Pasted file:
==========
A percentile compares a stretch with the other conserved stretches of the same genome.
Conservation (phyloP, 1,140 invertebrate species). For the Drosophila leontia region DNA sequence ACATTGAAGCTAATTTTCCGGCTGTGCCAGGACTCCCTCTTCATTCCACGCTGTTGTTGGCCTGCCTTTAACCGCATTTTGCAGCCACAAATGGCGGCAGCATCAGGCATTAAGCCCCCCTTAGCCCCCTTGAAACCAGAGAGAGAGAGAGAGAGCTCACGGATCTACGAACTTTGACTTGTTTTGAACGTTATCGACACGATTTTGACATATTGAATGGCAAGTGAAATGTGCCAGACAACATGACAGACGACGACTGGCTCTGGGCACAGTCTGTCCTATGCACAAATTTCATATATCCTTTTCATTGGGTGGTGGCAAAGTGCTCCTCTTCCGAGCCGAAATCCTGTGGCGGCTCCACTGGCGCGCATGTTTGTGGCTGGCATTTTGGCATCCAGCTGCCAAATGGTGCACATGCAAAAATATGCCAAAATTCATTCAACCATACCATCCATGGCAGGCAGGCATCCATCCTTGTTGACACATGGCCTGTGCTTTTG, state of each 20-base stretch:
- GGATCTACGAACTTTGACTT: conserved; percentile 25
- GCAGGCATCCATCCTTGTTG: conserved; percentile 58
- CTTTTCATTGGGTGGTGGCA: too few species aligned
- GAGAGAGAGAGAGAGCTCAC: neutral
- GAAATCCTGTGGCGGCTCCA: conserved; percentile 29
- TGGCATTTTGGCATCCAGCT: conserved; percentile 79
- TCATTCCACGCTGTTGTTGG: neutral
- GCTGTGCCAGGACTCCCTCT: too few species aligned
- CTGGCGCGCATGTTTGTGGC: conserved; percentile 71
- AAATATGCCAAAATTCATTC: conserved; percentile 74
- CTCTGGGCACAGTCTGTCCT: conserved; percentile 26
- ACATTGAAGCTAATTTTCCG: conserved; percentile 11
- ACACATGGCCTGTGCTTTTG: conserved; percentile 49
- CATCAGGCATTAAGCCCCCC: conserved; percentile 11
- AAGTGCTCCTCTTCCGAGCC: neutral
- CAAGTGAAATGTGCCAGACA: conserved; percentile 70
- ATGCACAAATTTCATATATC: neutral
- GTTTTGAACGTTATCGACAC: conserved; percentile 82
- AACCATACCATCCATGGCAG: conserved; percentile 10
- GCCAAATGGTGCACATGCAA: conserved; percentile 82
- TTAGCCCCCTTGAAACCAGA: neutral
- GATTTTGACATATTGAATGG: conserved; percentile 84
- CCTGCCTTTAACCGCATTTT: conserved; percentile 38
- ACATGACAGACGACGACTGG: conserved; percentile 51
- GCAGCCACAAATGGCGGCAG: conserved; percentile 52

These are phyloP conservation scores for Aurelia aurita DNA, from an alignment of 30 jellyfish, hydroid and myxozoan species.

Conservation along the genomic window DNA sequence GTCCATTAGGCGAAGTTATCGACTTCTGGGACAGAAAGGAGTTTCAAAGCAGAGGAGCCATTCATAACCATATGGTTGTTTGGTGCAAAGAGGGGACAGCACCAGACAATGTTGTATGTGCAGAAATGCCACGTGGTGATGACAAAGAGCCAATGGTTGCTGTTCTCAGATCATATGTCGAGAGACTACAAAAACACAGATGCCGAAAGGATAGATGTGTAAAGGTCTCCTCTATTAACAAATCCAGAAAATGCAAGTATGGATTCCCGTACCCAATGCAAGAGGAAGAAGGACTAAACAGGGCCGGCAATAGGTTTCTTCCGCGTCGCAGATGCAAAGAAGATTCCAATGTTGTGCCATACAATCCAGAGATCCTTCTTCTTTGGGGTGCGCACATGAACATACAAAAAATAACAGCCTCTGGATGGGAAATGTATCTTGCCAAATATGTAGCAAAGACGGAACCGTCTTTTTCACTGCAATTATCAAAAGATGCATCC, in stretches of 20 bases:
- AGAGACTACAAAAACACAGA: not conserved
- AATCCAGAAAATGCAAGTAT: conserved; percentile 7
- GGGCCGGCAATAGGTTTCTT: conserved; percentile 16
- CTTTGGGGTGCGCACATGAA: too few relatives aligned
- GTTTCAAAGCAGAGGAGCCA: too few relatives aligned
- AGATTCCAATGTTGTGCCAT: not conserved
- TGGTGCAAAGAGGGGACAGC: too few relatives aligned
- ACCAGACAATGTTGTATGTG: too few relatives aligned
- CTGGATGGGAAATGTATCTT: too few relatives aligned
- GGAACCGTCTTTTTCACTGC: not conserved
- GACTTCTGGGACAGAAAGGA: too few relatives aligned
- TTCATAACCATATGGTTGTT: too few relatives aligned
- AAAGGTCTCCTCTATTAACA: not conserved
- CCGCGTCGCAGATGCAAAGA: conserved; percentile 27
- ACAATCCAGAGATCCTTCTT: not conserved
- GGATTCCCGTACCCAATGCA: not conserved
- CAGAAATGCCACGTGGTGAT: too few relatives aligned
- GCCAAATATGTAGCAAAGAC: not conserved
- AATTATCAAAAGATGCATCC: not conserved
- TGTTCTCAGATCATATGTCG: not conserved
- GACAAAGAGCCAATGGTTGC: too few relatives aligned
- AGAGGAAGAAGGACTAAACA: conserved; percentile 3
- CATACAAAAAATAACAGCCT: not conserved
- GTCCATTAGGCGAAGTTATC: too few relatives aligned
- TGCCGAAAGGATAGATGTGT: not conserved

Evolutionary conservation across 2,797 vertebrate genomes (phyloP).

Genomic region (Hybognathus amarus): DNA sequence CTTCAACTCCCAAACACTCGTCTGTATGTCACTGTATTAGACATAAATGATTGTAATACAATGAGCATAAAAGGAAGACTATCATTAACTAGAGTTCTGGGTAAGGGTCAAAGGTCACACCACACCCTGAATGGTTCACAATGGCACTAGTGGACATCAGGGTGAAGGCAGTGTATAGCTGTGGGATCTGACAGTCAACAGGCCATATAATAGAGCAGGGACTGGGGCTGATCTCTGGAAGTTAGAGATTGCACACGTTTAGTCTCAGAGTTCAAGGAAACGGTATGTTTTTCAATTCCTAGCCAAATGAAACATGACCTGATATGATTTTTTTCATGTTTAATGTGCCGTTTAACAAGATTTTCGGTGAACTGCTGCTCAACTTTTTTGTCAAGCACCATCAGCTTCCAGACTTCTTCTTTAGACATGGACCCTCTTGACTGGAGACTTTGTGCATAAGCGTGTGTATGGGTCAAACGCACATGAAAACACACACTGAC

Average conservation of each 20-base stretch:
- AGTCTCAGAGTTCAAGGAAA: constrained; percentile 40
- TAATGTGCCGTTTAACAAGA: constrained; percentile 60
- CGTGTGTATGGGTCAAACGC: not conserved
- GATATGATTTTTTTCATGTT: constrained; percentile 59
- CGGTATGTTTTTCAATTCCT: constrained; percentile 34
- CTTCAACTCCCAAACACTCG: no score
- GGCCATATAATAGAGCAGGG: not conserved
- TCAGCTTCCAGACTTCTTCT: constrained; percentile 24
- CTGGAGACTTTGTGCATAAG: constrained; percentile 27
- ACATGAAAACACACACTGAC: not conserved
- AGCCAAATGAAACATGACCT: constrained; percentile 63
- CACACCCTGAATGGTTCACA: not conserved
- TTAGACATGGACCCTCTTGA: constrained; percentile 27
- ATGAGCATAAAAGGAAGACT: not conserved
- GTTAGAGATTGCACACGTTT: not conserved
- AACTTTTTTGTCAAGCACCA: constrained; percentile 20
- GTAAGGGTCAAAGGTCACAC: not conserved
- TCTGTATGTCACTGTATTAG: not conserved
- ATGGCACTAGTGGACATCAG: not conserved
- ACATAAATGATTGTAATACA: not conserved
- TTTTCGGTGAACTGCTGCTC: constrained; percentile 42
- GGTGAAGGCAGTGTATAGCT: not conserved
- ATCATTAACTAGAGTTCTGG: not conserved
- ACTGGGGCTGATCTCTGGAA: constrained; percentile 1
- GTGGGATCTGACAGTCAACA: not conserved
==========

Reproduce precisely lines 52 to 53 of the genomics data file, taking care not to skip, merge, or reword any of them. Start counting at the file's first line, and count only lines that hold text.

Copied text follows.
- CATACAAAAAATAACAGCCT: not conserved
- GTCCATTAGGCGAAGTTATC: too few relatives aligned